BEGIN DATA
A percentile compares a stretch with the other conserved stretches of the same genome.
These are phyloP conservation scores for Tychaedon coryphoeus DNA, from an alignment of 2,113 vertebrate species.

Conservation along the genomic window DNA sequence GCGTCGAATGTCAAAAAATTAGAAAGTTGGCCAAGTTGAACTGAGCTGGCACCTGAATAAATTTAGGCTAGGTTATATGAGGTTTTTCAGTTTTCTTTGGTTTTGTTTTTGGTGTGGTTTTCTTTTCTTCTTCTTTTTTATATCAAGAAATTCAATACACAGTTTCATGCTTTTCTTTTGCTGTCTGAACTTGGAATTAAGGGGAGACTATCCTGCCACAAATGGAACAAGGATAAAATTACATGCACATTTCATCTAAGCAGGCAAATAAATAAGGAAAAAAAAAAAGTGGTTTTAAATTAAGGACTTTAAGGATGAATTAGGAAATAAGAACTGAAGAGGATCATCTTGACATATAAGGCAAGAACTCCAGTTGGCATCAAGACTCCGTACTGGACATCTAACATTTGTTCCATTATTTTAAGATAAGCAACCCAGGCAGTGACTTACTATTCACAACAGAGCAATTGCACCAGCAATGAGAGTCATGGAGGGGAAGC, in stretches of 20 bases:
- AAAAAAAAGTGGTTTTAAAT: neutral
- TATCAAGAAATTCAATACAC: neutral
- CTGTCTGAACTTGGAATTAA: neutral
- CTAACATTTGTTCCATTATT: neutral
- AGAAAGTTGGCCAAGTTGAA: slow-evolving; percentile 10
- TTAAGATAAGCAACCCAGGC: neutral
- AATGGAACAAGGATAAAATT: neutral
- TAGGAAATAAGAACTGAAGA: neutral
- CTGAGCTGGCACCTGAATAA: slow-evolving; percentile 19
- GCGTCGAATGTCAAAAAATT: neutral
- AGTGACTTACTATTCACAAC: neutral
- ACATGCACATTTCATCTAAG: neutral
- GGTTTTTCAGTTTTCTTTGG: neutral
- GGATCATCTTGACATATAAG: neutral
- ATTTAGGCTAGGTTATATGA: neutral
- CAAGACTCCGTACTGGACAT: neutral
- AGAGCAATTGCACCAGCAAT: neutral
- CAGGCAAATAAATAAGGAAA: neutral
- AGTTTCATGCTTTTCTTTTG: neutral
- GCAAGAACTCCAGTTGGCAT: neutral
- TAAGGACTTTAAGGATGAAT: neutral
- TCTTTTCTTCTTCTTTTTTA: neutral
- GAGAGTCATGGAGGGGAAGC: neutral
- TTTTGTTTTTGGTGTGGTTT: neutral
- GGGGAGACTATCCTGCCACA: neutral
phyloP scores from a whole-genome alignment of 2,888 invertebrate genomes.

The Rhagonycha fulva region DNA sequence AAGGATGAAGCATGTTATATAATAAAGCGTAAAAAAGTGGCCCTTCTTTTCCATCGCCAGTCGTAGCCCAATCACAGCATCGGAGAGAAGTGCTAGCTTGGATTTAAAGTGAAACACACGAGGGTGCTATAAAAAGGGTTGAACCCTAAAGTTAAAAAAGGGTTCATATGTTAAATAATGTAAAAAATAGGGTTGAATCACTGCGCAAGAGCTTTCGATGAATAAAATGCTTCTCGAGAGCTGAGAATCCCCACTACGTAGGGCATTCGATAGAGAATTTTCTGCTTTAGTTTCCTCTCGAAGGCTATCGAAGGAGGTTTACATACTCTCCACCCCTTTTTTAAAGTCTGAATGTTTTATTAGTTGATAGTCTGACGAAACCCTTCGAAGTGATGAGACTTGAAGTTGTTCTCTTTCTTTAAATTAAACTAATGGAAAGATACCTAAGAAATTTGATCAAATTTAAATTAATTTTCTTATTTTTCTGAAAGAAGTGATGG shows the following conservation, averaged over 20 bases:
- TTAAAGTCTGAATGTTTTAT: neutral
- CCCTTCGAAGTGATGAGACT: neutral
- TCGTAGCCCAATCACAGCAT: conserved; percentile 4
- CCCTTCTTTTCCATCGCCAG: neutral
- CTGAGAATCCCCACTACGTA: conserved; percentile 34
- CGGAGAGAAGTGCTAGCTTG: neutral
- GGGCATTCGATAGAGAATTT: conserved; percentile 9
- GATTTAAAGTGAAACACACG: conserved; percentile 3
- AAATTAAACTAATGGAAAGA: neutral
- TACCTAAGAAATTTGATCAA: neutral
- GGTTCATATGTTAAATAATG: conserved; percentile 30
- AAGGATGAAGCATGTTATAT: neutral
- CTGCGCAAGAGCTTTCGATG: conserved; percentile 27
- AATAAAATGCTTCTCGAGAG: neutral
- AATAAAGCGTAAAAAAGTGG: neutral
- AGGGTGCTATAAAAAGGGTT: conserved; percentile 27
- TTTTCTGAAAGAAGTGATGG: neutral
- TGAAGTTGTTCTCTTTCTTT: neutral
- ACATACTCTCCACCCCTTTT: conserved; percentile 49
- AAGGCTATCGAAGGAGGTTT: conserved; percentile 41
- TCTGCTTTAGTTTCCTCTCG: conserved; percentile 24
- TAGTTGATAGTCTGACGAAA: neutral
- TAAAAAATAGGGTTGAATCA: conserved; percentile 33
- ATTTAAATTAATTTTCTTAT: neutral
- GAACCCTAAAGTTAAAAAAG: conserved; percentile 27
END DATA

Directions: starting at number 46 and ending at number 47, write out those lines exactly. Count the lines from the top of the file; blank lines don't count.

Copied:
- AGGGTGCTATAAAAAGGGTT: conserved; percentile 27
- TTTTCTGAAAGAAGTGATGG: neutral